"I do still live in the hope that the worst of the charges against him will prove groundless," Billy Bulger read. "It is my hope."

But the congressmen would have none of it. Although the committee was ostensibly investigating almost forty years of corruption in the Boston FBI office, today's hearing was about the Bulger brothers—Whitey and Billy. Even the Massachusetts Democrats on the committee, playing to the vast television audiences watching in New England, would take their shots. But the most relentless congressman was Republican Dan Burton, the former committee chairman who had pursued Billy for more than a year. Dan Burton was from Indiana—a "jerkwater state," as Billy would have described it at one of his annual St. Patrick's Day breakfasts in South Boston. This was Dan Burton's show, and he couldn't be cajoled or threatened. If Burton had been from Massachusetts, Billy would have known which buttons to push. But he was from Indianapolis, and Billy Bulger was now under oath.

"Mr. Bulger," Burton began, "what did you think your brother did for a living?"

Gone was the glib, gavel-wielding boss of Massachusetts politics. "Well, I know that he was for the most part," Billy stammered, speaking uncharacteristically in sentence fragments. "I had the feeling that he was uh in the business of gaming and and uh…" He paused. "Whatever. It was vague to me but I didn't think, uh—for a long while he had some jobs but uh ultimately uh it was clear that he was not uh um being um uh you know he wasn't doing what I'd like him to do."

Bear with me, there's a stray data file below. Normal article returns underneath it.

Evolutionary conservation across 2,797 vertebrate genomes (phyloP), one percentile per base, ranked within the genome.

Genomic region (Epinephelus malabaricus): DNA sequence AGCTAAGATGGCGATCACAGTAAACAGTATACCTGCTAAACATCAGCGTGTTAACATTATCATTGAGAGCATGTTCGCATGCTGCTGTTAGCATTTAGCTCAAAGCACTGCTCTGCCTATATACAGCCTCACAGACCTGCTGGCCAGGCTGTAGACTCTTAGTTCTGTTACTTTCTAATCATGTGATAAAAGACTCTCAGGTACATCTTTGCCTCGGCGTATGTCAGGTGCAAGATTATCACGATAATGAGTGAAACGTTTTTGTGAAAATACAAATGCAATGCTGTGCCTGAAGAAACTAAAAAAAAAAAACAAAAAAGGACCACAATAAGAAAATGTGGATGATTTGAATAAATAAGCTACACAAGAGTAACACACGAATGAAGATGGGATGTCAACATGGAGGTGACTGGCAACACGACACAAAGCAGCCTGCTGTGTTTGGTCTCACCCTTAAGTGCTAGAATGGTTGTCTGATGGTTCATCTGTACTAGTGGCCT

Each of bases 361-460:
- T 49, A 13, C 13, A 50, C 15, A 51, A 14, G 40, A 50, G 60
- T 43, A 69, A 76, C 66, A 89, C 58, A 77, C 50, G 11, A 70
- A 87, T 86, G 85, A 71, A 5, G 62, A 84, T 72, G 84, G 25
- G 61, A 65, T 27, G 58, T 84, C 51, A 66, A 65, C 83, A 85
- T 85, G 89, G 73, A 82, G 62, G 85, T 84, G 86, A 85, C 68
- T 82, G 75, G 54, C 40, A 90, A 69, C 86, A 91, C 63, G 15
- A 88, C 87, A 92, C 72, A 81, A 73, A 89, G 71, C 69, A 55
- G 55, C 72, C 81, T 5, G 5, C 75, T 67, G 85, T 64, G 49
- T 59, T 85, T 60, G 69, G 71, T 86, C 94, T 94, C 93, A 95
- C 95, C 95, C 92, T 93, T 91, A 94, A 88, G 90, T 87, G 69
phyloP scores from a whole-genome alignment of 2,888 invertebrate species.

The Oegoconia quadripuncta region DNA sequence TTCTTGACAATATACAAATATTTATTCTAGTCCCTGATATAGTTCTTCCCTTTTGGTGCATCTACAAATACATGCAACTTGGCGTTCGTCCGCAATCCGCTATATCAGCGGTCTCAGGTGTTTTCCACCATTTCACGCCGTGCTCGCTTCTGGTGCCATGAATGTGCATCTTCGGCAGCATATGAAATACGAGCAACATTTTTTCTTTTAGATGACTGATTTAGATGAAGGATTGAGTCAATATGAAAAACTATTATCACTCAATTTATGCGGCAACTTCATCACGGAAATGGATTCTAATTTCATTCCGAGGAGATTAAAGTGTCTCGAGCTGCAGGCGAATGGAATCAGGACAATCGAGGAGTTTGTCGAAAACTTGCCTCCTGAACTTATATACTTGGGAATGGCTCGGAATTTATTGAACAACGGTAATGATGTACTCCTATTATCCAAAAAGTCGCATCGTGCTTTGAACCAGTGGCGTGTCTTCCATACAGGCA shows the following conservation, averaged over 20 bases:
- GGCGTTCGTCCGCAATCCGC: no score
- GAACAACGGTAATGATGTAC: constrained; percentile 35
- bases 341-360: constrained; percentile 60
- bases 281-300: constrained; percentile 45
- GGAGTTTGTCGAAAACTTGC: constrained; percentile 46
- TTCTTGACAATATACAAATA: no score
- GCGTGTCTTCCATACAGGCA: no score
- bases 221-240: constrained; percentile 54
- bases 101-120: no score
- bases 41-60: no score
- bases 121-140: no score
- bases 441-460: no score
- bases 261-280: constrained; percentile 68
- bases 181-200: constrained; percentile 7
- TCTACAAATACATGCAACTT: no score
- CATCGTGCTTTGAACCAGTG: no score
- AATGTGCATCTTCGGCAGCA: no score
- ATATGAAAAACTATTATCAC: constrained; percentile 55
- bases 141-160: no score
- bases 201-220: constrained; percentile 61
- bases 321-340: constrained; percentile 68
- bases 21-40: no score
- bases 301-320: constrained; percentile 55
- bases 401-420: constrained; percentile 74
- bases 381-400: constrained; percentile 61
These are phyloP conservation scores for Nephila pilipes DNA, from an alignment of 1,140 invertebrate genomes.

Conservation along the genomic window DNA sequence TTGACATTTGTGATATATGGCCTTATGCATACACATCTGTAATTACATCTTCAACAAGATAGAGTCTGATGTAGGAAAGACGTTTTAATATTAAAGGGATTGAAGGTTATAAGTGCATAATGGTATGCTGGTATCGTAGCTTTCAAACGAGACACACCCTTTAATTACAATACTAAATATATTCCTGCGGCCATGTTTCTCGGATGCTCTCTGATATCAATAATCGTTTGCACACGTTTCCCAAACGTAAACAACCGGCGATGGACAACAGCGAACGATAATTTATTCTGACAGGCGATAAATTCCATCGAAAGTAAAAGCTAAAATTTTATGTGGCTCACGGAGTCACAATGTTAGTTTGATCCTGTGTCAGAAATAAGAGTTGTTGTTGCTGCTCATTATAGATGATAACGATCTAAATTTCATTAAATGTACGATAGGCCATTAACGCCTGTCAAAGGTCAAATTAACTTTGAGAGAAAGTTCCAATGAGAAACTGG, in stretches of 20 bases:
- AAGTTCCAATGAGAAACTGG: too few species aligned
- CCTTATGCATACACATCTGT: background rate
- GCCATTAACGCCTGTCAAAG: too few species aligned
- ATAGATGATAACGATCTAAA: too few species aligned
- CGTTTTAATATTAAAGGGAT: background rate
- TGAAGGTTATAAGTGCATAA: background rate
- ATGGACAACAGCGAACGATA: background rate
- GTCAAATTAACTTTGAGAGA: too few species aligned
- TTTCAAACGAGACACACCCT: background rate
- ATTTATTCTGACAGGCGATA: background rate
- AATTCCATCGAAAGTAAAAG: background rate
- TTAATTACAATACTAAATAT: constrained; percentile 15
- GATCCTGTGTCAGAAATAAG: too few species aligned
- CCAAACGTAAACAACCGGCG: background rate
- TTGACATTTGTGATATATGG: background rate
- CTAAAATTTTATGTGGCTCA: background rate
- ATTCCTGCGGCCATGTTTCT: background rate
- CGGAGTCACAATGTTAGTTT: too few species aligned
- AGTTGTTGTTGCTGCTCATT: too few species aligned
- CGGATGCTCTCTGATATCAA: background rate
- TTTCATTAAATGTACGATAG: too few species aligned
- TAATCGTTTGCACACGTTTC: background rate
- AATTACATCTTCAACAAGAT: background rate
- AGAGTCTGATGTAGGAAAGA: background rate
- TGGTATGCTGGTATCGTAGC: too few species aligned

Billy's biggest problem was a phone call he'd received from Whitey in January 1995, just after he'd fled Boston. Though Billy was an attorney, an officer of the court, he had told no one in law enforcement about the conversation until 2000, after one of Whitey's underlings had disappeared into the Witness Protection Program. The feds had called Billy before a grand jury, laying a perjury trap, but much to the feds' chagrin, he'd admitted receiving the call. Angry and frustrated, someone in the U.S. Attorney's Office had leaked his testimony to the newspapers.

"I expected I would receive a call," Billy said, tentatively, mixing tenses. "That was his request. I am sure he would like a private conversation."

Billy had had six months to prepare his answers, but he still couldn't come up with the witty, cutting responses that had so long been his trademark in state politics. In fact, Billy sounded as tongue-tied as one of his majority leaders.

"I never thought we'd still be—that there would not have been a resolution of it. Ordinarily in these cases—"

—the cops catch the guy. Billy stopped himself before he actually said it. The only other time Whitey had been a fugitive, from a bank robbery indictment in 1955, he'd lasted only three months on the lam before the FBI collared him. But in 1994, Whitey was forty years wiser, and perhaps $40 million richer.

"So the tone of it," Billy said, "was something like this: He told me, uh, don't believe everything that's being said about me. It's not true."

But of course it was true. All of it.

"I think," Billy said, slowly, "he was trying to give me some comfort on that level and he—I don't know…" Billy paused, as everyone stared at him. "I think he asked me to tell everybody he was okay and, uh, and then I told him, well, we care very much for you and um, we're very hopeful. I think I said I hoped this will have a happy ending. At the time there was no talk of the more terrible crimes."

It was December 23, 1994, the day that Whitey Bulger vanished. He had always assumed that it would come to this, so in 1977 he had begun constructing a new identity for himself. The most powerful organized crime figure in New England was about to turn into "Thomas F. Baxter."